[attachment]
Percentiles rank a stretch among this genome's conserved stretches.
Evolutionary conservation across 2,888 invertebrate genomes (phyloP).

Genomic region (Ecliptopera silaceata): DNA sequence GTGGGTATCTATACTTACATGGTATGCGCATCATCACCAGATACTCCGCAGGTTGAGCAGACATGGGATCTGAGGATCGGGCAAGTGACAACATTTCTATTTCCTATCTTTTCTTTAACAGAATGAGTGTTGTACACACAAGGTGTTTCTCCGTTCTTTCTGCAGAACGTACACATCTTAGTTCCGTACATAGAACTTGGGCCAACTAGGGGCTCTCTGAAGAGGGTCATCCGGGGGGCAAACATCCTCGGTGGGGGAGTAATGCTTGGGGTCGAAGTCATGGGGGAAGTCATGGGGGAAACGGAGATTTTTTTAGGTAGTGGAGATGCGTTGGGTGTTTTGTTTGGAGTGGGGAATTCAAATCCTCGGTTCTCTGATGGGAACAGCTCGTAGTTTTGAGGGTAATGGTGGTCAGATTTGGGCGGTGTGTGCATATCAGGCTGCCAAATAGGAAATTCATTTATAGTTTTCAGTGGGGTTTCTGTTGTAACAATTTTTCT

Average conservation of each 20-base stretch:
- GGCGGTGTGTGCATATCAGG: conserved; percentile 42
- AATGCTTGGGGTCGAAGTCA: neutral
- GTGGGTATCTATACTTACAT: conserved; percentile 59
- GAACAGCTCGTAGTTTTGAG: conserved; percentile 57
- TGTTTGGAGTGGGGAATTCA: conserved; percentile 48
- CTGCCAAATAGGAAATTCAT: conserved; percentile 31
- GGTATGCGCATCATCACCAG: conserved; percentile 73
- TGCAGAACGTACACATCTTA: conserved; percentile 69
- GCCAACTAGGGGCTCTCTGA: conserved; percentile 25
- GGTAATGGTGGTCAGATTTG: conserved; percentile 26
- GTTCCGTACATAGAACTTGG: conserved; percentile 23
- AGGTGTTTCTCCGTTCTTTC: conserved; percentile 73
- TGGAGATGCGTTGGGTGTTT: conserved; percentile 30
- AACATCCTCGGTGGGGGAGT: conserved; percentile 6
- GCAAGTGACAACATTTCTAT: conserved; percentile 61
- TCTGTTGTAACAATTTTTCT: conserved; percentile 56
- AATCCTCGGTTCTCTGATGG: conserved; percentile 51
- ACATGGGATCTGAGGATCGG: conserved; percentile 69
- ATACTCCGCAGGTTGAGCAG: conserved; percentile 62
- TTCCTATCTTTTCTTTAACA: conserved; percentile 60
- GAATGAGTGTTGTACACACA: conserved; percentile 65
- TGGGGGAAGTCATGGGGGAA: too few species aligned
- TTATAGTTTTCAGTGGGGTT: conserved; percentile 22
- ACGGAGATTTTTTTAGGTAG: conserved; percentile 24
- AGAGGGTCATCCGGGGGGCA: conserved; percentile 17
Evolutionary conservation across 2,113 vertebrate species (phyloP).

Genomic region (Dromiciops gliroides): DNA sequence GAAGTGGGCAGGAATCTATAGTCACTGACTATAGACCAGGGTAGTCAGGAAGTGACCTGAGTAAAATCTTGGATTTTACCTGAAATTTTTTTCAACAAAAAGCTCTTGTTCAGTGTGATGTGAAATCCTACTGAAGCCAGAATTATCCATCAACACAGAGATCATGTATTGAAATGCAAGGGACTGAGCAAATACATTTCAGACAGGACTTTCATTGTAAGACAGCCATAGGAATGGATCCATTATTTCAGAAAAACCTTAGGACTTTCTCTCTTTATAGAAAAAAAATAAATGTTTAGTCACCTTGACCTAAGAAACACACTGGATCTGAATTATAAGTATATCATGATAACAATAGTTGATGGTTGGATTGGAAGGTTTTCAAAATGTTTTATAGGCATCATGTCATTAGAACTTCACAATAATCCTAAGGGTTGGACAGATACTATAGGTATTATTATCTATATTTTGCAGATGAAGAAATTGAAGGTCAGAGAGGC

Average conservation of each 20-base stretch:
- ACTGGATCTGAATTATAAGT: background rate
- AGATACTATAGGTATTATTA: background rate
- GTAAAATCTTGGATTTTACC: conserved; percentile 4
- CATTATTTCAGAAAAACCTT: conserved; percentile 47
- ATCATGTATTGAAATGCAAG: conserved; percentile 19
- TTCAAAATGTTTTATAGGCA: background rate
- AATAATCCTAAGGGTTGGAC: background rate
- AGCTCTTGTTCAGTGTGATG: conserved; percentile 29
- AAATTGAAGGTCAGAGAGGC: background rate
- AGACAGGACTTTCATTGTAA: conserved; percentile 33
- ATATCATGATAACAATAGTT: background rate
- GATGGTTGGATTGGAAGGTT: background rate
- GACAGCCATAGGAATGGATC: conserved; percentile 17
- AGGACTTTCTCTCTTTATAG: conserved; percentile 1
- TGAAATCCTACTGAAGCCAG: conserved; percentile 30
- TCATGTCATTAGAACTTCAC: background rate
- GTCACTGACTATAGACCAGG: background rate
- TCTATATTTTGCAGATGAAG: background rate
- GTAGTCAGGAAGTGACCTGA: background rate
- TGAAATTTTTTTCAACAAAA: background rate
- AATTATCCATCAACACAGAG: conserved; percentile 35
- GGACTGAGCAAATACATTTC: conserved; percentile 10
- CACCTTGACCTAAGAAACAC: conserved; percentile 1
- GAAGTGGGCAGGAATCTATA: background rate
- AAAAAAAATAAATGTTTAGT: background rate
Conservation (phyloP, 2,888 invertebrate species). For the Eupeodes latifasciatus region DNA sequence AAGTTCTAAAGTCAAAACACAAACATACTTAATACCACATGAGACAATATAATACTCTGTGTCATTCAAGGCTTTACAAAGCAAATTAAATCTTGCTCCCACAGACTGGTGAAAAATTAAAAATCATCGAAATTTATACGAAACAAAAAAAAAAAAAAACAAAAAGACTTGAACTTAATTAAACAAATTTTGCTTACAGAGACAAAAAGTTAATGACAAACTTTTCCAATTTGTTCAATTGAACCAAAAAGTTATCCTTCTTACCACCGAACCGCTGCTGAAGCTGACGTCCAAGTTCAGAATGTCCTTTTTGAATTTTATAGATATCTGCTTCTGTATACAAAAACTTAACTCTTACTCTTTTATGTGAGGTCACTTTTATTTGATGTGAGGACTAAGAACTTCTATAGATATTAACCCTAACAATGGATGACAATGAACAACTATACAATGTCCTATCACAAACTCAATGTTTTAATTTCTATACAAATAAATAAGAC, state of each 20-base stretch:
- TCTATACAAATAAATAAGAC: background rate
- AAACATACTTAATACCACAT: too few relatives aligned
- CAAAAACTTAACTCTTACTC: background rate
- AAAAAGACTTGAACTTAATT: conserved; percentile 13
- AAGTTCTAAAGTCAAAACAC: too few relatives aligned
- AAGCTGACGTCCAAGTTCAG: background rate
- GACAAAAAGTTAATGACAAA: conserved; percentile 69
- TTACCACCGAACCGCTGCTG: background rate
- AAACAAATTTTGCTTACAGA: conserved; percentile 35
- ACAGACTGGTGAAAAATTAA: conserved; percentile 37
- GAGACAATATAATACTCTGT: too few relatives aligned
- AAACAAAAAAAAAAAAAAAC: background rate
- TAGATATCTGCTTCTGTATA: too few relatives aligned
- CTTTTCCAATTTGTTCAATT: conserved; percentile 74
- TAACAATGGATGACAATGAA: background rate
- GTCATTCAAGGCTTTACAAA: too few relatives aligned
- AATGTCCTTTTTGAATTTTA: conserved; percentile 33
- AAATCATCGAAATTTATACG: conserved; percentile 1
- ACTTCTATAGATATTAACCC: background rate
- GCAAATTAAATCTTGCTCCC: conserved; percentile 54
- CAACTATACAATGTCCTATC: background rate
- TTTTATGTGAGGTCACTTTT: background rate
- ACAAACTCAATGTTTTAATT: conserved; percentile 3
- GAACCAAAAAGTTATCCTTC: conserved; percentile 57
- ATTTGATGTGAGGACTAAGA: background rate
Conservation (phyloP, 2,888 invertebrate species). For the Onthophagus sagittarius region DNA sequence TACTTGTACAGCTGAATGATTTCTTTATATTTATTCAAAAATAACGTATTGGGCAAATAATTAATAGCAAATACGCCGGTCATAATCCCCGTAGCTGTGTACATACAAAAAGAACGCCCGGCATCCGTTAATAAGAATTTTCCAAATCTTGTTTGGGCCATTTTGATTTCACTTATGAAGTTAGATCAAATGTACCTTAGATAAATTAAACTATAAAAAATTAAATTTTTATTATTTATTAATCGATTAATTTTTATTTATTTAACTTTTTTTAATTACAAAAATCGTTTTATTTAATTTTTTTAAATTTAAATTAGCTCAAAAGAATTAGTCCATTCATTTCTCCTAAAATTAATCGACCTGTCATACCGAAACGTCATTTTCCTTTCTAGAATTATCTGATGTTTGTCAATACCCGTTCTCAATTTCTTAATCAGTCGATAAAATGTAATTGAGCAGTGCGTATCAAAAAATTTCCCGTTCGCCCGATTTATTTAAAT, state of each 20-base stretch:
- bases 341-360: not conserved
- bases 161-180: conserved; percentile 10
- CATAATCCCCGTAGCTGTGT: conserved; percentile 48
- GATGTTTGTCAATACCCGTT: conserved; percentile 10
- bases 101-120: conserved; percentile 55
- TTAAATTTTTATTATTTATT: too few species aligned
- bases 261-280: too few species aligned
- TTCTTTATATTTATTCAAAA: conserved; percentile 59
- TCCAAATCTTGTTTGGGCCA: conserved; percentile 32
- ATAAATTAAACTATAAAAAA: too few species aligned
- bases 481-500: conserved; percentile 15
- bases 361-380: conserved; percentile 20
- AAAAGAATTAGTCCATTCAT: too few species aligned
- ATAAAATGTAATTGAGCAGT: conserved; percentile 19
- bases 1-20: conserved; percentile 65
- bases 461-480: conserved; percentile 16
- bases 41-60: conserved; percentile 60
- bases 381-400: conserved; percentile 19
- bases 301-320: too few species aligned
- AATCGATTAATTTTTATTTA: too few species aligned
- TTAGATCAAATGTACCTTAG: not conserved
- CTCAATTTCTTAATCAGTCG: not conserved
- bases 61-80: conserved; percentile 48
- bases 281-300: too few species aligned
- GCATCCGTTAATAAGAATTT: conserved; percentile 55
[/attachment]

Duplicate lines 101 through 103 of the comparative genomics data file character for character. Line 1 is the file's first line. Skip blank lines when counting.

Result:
- bases 41-60: conserved; percentile 60
- bases 381-400: conserved; percentile 19
- bases 301-320: too few species aligned